A day after news broke about REvil having screwed their own affiliates out of ransomware payments – by using double chats and a backdoor that let REvil operators hijack ransom payments – those affiliates took to the top Russian-language hacking forum to renew their demands for REvil to fork over their pilfered share of ransom payments.
Advanced Intelligence, the threat intelligence firm that disclosed the backdoor and double chats, told Threatpost on Thursday that a high-profile actor with an established reputation on the top Russian language hacking forum – Exploit – used AdvIntel’s report findings to revitalize a claim filed in May against REvil on the Russian underground.
The way that ransomware-as-a-service (RaaS) operations such as REvil or DarkSide work is that affiliates do all the dirty work of network compromise, in exchange for (in the case of the original REvil RaaS) 70 percent of whatever ransom that victims fork over.
REvil leadership was supposed to pocket the remaining 30 percent – and only that much – of ransom payments, in exchange for providing the ransomware payload that the affiliates use to seize control of victims’ data and systems.
But when negotiations suddenly, mysteriously collapse and the affiliates are left in the lurch, they start to get suspicious, and they turn to the underground’s version of arbitration.
You can see why: Ransomware and other types of cyber attacks are, after all, big business.
Ransomware attacks spiked by 350 percent between 2018 and May 2021. When money goes missing, the underground community takes a businesslike approach to seeking redress. Namely, the underground has its own versions of “People’s Court” – or, as the case may be, “Hacker’s Court.”
That’s what happened with DarkSide, responsible for the Colonial Pipeline attack: Affiliates had a tough time getting paid for their work after DarkSide’s servers were shut down in May, so they turned to admins of the group’s Dark Web criminal forum to sort things out.
According to AdvIntel’s Yelisey Boguslavskiy – head of research at the cyber risk prevention firm – aggravated, scammed affiliates had taken that route in May 2021, seeking to recoup $21.5 million USD from REvil for allegedly scamming them.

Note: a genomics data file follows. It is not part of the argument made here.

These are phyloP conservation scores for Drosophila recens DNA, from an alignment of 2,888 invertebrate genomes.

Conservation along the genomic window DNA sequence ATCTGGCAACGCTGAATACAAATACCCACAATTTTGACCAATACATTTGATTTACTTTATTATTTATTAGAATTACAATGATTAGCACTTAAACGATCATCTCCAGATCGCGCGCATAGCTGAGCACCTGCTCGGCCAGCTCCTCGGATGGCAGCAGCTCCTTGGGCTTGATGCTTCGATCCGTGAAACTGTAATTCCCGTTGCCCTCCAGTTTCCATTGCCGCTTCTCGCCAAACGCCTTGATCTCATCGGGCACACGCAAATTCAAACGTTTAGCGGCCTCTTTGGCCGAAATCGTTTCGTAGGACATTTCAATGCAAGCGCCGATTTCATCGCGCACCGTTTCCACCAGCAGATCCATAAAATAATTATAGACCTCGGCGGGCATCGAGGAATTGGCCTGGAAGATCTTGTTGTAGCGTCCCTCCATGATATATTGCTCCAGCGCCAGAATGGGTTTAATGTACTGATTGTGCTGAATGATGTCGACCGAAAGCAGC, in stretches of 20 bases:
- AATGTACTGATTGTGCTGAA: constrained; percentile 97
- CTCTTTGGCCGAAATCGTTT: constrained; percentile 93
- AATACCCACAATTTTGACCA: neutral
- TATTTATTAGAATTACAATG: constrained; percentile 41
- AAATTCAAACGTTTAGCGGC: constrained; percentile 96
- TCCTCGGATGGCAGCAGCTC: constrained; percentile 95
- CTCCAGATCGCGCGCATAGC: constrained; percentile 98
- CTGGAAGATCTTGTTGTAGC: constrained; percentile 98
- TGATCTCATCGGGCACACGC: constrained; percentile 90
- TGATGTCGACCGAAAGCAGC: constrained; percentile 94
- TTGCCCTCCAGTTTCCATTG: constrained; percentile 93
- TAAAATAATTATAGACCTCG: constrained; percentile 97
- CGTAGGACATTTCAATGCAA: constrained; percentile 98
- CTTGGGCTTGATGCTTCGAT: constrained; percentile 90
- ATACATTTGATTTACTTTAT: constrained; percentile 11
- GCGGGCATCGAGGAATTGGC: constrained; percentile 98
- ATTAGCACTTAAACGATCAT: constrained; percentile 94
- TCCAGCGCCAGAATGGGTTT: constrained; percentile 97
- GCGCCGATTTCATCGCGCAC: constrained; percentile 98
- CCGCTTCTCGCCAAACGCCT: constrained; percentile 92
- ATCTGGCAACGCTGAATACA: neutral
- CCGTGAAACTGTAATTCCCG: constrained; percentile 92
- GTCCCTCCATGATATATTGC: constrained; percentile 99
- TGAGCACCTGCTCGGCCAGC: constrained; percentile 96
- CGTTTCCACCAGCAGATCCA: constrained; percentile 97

Ripped-Off Affiliates Fume
Below are screen captures of the actor reiterating the claim from May 2021 on the Exploit criminal forum on Thursday. The threat actor’s reiteration confirmed AdvIntel’s assumption: REvil leadership did indeed create a backdoor that enabled them to cut off ransom negotiations between victims and the gang’s own affiliates, to run a double chat that enabled leadership to pose as victims who threw in the towel mid-negotiation, and to then step in to resume the negotiations, cut the affiliates out of the deal, and pocket the entire ransom payment.
‘See? Told You So’
“While repeating this claim, the actor confirmed our assumption about the use of the backdoor, and, most importantly, about the use of double chats,” Boguslavskiy told Threatpost.
It wasn’t just the aggrieved affiliate who confirmed how slimy the REvil slimebags were, Boguslavskiy added: “Moreover, the representative of #LockBit also joined the discussion and stated that former REvil affiliates shared with them that they were scammed due to the double chat scheme.”
LockBit 2.0 is an extremely prolific RaaS gang that’s been proliferating like happy bunny rabbits, as evidenced by Herjavec Group’s LockBit 2.0 profile and its long list of LockBit 2.0’s victims. In other words, the gang’s reps probably know whereof they speak. When one of the gang confirms that REvil ripped off its own affiliates, there’s a fair chance they’re telling the truth.
Will This Cripple REvil?
Now that REvil has kind of, sort of sputtered back to life, with a new representative (but with little respect or trust on the criminal underground’s behalf), Boguslavskiy is hoping that confirmation of REvil’s comfort with screwing its own affiliates via a backdoor and double chats will lead to the gang being shunned on the underground, potentially weakening their ties and ability to recruit and collaborate within the community.
“Ideally, the revitalization of this May 2021 [claim] will lead to further bans against rebranded REvil on forums, which can further complicate their ability to interact with the community,” he suggested.
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